From the moment I learned I was pregnant I planned to return to work. Having a successful career and a couple of awesome kids was all part of the plan, my beautiful master plan. What could possibly go wrong?
Well, a funny thing happened on the way to the OB. I was struck by the rather obvious realization that I would soon be leaving my newborn son in the care of a stranger. An actual stranger, as in someone I didn’t know – at all.
And so began a series of wildly dramatic personal breakdowns. What kind of mother leaves her precious newborn to fend for himself in a cold and callous daycare? Not the kind of mother I wanted to be. The reality of this stranger danger thing began to weigh on me about a thousand times more than my baby growing inside. I had a huge decision to make.
Should I stay home? Finances were already tight. Leaving my job would put my family in a really tough position. And I’ll be honest here – I never wanted my family to merely survive, I wanted us to thrive, and we wouldn’t really without two incomes.
Should I keep working? I was in a stable company with opportunity for promotion and growth. I had medical insurance, a 401K and even a coveted pension plan. (Sure, I was only 25, but even I couldn’t ignore the awesomeness of a pension plan.) And yet the very idea of returning to work and providing that stability made me feel like I wasn’t capable of sacrificing enough to be a mother.
You’ve heard the adage, “The worst decision is indecision”? I’ve lived it. You see, when you wait until the last minute to make such a huge personal decision, sooner or later you realize all the time you spent researching wipe warmers should have been spent researching whether or not you’re okay with daycare, and by “researching” I mean having the kind heart-to-heart with your partner that leaves you both a little scared.
Finally, with a heavy heart I decided to return to work – insert knife in heart. I figured I owed it to my career and the security of my family to at least try my hand at working motherhood. And yet, as I sat in the recovery room holding 7 lbs., 5.5 oz. of pure joy, I couldn’t feel it. All I could muster was the haunting feeling that I was on borrowed time; maternity leave countdown was on.
On that fateful November 18th (may it live in infamy), I somehow squeezed my postpartum bod into something resembling business casual and returned to work in tears. No baby. No daycare. No nursing pads. No clue. I worked out a very temporary schedule for care with my family while I emerged from the comfortable depths of denial and started on project daycare. I cried all morning. I am the world’s ugliest crier.
On my lunch break I headed to the nearest daycare. I walked in and immediately started to cry (yes, again). The staff looked at me like I was crazy. Puhleese, can’t a mom cry in a daycare? Well this joint was an obvious no.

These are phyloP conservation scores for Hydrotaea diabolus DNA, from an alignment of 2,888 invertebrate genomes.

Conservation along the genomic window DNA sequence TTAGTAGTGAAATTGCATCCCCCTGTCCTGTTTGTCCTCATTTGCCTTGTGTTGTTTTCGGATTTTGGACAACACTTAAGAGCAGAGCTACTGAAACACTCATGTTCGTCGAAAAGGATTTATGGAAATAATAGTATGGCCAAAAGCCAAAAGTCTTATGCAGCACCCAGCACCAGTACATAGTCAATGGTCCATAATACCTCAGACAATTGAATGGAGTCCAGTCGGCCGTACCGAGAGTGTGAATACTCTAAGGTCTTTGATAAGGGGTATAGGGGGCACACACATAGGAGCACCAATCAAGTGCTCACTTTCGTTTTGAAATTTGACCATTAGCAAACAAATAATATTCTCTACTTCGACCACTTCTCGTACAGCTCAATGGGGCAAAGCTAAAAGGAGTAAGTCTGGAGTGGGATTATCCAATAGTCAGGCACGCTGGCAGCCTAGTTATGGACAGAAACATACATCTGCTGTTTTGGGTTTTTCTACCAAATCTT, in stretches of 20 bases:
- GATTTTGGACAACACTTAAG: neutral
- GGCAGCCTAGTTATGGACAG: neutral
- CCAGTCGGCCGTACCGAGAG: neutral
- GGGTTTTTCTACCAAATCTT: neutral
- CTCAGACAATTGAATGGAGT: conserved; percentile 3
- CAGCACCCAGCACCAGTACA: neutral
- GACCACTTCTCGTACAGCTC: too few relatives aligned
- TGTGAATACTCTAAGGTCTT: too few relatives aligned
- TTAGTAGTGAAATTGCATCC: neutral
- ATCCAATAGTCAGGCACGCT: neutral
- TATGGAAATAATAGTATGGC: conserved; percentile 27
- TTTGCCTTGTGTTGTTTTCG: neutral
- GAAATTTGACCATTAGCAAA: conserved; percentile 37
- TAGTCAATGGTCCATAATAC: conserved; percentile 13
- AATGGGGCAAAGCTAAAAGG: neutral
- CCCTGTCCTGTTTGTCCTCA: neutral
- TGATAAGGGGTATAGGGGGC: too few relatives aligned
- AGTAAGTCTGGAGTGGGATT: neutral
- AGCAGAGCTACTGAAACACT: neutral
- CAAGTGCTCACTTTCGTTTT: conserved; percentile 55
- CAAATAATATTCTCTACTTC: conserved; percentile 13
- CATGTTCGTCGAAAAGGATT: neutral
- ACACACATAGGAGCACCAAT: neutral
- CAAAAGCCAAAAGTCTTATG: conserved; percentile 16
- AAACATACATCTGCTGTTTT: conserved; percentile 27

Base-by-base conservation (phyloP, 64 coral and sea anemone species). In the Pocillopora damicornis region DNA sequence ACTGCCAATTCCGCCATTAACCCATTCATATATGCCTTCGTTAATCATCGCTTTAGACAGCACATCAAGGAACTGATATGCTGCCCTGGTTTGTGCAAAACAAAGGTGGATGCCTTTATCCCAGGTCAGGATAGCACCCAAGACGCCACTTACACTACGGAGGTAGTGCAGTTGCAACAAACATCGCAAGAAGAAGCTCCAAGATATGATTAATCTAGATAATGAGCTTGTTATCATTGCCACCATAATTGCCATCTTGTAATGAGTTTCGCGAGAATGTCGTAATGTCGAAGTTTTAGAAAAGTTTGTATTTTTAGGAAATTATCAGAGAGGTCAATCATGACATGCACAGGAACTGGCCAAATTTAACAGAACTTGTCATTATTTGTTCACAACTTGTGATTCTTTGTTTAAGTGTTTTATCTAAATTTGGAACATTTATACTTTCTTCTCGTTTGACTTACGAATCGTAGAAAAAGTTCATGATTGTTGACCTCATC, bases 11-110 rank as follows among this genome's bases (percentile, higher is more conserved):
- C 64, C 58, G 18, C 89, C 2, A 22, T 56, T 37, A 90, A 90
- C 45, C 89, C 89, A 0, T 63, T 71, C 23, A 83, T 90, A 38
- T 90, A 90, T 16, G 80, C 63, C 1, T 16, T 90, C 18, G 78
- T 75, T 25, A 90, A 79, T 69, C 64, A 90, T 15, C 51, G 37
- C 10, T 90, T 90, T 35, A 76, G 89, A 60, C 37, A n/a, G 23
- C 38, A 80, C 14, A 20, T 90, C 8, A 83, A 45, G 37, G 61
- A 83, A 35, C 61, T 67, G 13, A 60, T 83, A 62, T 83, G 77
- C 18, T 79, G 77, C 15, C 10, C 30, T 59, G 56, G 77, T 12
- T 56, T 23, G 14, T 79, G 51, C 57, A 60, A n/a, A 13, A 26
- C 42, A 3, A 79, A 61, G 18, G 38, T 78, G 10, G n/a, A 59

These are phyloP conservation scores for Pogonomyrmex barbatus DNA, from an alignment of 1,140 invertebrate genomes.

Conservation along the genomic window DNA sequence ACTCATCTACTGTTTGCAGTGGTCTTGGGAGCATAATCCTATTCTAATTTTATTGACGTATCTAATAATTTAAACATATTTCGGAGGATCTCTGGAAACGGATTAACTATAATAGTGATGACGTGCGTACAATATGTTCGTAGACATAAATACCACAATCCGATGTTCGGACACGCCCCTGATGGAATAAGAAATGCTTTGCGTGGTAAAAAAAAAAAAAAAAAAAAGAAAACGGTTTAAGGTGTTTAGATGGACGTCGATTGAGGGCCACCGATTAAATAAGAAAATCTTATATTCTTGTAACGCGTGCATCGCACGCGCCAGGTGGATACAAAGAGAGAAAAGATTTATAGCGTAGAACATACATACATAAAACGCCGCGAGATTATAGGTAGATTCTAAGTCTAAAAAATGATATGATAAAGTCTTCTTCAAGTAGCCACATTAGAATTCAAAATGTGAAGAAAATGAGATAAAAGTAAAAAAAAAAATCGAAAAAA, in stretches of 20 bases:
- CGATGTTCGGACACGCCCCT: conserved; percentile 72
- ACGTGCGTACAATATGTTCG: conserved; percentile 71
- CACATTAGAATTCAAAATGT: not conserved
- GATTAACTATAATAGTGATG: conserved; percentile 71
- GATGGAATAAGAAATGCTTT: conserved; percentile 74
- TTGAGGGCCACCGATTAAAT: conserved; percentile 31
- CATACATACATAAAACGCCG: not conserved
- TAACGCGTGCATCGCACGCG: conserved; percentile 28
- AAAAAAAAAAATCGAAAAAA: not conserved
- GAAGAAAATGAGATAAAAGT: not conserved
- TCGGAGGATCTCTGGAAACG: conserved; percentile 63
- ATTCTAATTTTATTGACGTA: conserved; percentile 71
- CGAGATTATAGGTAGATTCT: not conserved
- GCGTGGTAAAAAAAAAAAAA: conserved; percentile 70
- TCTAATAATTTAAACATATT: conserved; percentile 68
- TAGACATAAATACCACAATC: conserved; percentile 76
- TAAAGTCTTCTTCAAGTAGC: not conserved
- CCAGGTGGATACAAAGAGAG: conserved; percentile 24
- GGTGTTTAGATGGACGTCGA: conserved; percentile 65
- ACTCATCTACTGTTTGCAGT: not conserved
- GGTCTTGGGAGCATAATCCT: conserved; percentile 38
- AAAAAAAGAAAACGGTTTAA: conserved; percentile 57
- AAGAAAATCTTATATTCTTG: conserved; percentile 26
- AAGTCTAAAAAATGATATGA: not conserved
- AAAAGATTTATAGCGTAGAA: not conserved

I headed to the next daycare and noticed it was located just off a busy street and very vulnerable looking. In a world of baby-stealers and cars that drive through buildings (hey, it happens) I decided this place was a no. I just couldn’t have all that worry in my mind.
I returned to work, cried some more and landed in my boss’ office on account of all the ugly crying. Apparently it was making people uncomfortable. I was given the day to go home and compose myself. I needed more than a day; I needed 24 more months – with pay.
Out of time and nearly out of options, I headed to the last remaining daycare with open space for a newborn. As I greeted the center director the sobbing began, complete with big gaping breaths and a steady flow of snot. She hugged me, snot and all. I told her I was failing as a mother for even being there. She didn’t try to convince me otherwise; she was a mom, too. I was taken to the infant center and introduced to two caregivers with knowing smiles. It was clear they’d seen the likes of ugly criers before. I didn’t know what it was about this space, but I could just tell there was love in this room, lots and lots of it. I looked for a reason, any reason to dislike this place, but I couldn’t find one. Really, not one. Just like that, I enrolled my infant son in daycare before the love spell wore off, and I changed my mind. Once home and all out of tears, I cradled my newborn son. For the first time in nearly a year I felt relieved, even if only on a hunch that I had made the right decision.
I did make the right decision. My son went on to spend 5 years at that childcare facility. The year he left to go off to Kindergarten, I enrolled my second son – as an infant.
While I may never fully forgive myself for every new discovery missed and boo-boo not kissed, daycare allowed me the opportunity to preserve the security of my family. Choosing a daycare that understood all our family needed them to be made all the difference. My sons did more than survive daycare, they thrived in it – we all did. And while putting my boys in childcare might be considered unpopular among the martyr set, I’ve come to realize my decision was born out of sacrifice and love. And yeah, the pension hasn’t hurt either.